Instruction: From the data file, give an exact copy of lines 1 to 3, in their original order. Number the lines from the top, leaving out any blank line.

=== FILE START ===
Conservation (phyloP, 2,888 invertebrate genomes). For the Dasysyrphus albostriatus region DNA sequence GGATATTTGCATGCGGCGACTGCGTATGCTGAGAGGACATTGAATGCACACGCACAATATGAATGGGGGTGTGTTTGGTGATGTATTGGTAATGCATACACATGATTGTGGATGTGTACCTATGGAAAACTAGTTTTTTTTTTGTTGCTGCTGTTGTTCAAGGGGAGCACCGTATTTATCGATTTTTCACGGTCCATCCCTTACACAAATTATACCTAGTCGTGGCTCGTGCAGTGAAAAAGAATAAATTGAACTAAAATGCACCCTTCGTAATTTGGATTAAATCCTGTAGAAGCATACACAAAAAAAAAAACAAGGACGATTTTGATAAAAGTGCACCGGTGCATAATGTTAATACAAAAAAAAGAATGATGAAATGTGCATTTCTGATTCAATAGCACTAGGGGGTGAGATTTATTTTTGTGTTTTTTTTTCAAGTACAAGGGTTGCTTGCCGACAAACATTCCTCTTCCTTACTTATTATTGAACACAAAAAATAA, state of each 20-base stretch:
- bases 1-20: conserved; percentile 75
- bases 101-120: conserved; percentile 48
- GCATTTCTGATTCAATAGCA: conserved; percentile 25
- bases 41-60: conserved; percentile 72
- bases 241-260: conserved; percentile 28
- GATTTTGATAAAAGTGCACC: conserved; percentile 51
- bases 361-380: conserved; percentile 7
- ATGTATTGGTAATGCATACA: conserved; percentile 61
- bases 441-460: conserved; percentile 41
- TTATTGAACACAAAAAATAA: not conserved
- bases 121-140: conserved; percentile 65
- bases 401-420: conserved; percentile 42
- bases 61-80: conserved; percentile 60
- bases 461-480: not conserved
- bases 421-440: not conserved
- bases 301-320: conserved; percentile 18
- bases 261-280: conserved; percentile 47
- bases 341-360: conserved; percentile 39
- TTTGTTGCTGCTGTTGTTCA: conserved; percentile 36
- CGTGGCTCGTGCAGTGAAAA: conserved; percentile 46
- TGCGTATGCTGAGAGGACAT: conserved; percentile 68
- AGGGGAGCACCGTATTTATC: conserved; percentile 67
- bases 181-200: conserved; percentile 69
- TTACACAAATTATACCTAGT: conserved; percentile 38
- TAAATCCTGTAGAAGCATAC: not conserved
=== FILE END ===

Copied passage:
Conservation (phyloP, 2,888 invertebrate genomes). For the Dasysyrphus albostriatus region DNA sequence GGATATTTGCATGCGGCGACTGCGTATGCTGAGAGGACATTGAATGCACACGCACAATATGAATGGGGGTGTGTTTGGTGATGTATTGGTAATGCATACACATGATTGTGGATGTGTACCTATGGAAAACTAGTTTTTTTTTTGTTGCTGCTGTTGTTCAAGGGGAGCACCGTATTTATCGATTTTTCACGGTCCATCCCTTACACAAATTATACCTAGTCGTGGCTCGTGCAGTGAAAAAGAATAAATTGAACTAAAATGCACCCTTCGTAATTTGGATTAAATCCTGTAGAAGCATACACAAAAAAAAAAACAAGGACGATTTTGATAAAAGTGCACCGGTGCATAATGTTAATACAAAAAAAAGAATGATGAAATGTGCATTTCTGATTCAATAGCACTAGGGGGTGAGATTTATTTTTGTGTTTTTTTTTCAAGTACAAGGGTTGCTTGCCGACAAACATTCCTCTTCCTTACTTATTATTGAACACAAAAAATAA, state of each 20-base stretch:
- bases 1-20: conserved; percentile 75
- bases 101-120: conserved; percentile 48